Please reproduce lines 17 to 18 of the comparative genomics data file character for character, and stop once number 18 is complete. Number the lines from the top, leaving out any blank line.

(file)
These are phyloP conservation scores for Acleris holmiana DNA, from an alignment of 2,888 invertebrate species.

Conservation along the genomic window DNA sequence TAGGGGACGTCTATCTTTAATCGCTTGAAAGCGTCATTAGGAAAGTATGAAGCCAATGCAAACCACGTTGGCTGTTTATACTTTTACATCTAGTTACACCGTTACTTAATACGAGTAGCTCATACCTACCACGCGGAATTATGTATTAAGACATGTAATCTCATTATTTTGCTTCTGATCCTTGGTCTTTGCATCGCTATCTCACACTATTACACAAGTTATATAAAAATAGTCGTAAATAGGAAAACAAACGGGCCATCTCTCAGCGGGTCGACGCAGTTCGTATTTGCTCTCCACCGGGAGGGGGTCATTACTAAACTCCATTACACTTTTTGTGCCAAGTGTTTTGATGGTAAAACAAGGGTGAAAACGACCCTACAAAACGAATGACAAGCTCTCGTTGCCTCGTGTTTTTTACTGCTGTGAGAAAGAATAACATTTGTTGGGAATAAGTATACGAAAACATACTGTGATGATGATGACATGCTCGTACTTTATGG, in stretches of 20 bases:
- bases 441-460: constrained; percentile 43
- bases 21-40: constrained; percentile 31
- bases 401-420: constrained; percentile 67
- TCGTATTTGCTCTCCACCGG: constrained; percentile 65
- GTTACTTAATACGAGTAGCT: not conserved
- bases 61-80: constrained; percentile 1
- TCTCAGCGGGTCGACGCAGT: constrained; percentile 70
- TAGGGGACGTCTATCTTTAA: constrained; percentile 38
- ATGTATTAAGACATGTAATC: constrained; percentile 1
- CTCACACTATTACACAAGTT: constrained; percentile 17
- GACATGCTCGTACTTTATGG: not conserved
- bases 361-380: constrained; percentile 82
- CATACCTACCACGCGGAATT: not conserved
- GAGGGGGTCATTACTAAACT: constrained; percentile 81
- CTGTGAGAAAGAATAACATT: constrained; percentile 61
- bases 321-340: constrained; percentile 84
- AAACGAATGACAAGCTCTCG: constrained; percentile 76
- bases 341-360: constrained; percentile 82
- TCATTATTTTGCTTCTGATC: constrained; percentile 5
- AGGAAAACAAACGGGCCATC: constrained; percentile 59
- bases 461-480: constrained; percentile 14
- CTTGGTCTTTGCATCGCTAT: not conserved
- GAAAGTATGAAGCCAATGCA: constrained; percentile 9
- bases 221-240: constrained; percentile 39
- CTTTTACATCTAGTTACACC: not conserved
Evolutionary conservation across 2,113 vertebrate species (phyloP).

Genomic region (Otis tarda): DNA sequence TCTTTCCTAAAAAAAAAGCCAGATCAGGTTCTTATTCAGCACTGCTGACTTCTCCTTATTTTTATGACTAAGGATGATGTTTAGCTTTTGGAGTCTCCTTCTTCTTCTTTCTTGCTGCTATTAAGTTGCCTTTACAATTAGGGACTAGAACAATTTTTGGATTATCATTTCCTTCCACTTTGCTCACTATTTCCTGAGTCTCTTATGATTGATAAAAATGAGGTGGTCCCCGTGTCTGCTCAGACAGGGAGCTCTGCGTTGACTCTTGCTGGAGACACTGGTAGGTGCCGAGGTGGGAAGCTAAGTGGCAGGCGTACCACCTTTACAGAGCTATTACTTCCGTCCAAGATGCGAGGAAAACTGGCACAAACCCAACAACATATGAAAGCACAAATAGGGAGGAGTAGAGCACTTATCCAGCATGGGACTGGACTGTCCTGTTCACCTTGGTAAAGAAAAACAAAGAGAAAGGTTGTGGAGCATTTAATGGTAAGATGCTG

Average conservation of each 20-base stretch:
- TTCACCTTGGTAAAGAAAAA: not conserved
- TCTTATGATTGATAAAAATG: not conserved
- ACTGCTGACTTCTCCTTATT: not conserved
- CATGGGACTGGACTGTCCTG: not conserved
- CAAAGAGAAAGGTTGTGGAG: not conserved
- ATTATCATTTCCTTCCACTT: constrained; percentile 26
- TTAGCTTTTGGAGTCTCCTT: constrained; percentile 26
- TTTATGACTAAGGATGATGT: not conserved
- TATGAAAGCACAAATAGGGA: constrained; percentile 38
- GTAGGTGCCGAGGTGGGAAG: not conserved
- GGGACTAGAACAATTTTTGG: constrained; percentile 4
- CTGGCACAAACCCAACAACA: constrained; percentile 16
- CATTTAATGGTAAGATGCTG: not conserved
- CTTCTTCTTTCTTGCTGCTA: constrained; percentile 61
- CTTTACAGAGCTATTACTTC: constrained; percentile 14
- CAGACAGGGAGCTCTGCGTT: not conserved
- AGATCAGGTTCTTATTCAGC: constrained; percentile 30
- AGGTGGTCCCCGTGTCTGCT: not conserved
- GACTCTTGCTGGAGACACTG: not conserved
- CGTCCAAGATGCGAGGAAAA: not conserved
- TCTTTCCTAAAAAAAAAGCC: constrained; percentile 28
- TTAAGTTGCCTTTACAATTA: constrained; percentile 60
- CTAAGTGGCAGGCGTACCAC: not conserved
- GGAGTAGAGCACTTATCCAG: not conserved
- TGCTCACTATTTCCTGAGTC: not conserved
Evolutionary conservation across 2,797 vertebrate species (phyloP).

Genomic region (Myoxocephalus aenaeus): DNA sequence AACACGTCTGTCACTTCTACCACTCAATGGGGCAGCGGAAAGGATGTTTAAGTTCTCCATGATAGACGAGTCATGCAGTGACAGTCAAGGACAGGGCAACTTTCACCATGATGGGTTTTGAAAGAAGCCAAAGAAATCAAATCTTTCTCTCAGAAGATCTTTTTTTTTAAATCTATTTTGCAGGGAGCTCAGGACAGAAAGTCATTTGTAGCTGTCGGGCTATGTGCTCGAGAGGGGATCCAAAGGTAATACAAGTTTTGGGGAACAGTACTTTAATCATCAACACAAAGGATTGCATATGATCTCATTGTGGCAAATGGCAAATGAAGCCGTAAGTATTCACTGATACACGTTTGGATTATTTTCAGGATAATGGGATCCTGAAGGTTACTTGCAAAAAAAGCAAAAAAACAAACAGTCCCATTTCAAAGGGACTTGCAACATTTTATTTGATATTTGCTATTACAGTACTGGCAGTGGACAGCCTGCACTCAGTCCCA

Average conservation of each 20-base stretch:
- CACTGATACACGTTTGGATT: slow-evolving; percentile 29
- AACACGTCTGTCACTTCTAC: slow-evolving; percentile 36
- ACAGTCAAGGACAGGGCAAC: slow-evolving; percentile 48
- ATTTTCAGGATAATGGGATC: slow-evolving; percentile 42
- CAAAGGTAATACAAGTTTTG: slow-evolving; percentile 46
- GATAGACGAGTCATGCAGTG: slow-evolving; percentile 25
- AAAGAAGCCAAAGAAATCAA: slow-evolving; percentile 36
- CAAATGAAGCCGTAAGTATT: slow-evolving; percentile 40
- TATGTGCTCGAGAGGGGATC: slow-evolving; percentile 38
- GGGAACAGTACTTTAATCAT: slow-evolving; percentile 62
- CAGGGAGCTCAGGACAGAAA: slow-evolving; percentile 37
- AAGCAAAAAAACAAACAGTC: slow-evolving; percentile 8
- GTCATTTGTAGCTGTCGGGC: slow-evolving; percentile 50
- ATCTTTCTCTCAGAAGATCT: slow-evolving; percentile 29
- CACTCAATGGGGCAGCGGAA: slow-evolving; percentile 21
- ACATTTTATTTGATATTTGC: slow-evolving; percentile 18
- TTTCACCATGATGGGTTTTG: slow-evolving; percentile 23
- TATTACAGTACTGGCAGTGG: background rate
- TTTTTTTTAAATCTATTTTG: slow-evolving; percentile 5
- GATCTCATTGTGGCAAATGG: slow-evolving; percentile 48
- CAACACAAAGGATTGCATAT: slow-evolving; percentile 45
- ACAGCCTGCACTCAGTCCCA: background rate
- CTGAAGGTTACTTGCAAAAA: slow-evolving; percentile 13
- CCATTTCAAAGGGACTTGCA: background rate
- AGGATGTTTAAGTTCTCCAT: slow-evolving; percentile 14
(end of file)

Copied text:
- CTGTGAGAAAGAATAACATT: constrained; percentile 61
- bases 321-340: constrained; percentile 84